Advances in Comparative Physiology and Biochemistry by O. Lowenstein

By O. Lowenstein

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Preparative polyacrylamide gel electrophoresis revealed isozyme A2 to be the dominant species. Subsequent molecular weight determina­ tions, using SDS electrophoresis, demonstrated isozyme Aj to have a higher molecular weight (62,400) than the major isozymes (A2-A4), all of which had a molecular weight of 56,700. Furthermore, the major iso­ zymes were shown to differ isoelectrically (Fig. 16, 3a-c) and to shift to more anodal forms when incubated at elevated pH. The authors compared their observations with those of Kauffman et al.

1973), no carbohydrate studies of rat sali­ vary amylase are available. Similarly, the more negatively charged major isozyme of rat pancreatic amylase (Sanders and Rutter, 1972) may result from deamidation of the less negatively charged major iso­ zyme, but observations of isozyme conversion have not yet been re­ ported. Perhaps the most confusing rate amylase isozyme patterns have been obtained from serum and from liver extracts. Hammerton and Messer (1971) showed that rat serum amylase migrated similarly to rat liver amylase on cellulose acetate electrophoresis, a finding in agreement with the suggestion by Arnold and Rutter (1963) that the ANIMAL α-AMYLASES 47 liver was the major, if not the only, source of serum amylase.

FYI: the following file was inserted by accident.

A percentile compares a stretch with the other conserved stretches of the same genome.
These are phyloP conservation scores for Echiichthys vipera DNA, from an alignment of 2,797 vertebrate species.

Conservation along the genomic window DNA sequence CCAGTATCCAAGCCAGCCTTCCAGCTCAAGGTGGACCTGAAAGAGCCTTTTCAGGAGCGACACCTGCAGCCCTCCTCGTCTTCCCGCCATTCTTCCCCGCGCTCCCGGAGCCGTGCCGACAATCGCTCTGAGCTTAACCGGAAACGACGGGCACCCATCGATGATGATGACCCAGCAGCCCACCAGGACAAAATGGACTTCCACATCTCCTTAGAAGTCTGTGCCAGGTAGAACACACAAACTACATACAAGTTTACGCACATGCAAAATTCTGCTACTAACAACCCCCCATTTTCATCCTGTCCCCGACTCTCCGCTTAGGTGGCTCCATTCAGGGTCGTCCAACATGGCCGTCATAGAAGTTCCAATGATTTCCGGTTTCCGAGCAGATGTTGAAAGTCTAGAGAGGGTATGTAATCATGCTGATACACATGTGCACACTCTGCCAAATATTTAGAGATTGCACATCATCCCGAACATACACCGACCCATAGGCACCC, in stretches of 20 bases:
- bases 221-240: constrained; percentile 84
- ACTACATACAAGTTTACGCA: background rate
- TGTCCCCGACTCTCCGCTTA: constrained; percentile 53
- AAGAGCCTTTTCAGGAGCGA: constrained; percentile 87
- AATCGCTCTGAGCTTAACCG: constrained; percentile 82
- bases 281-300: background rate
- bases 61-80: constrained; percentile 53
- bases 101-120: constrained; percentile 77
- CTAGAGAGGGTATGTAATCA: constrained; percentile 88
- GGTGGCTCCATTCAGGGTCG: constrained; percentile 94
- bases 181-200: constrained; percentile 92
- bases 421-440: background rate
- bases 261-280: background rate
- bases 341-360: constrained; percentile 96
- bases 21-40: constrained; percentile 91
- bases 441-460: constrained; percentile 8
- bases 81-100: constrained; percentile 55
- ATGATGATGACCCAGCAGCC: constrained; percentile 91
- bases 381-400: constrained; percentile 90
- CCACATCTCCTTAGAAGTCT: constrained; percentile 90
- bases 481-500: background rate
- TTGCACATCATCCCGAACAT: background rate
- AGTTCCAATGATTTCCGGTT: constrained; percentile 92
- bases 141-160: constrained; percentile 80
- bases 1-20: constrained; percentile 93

Keller et al. (1971) showed that the covalently bound carbohydrate ofthat en­ zyme includes glucosamine, galactose, mannose, and fucose but not sialic acid. , 1971) and tryptic peptides (Watanabe and Keller, 1974) revealed that the carbohydrate was covalently bound to the protein as at least two separate moieties. More recently, Mayo and Carlson (1974) purified human submandibular amylase and reported that it contains sialic acid as well as the sugars Keller had reported for human parotid amy­ lase.

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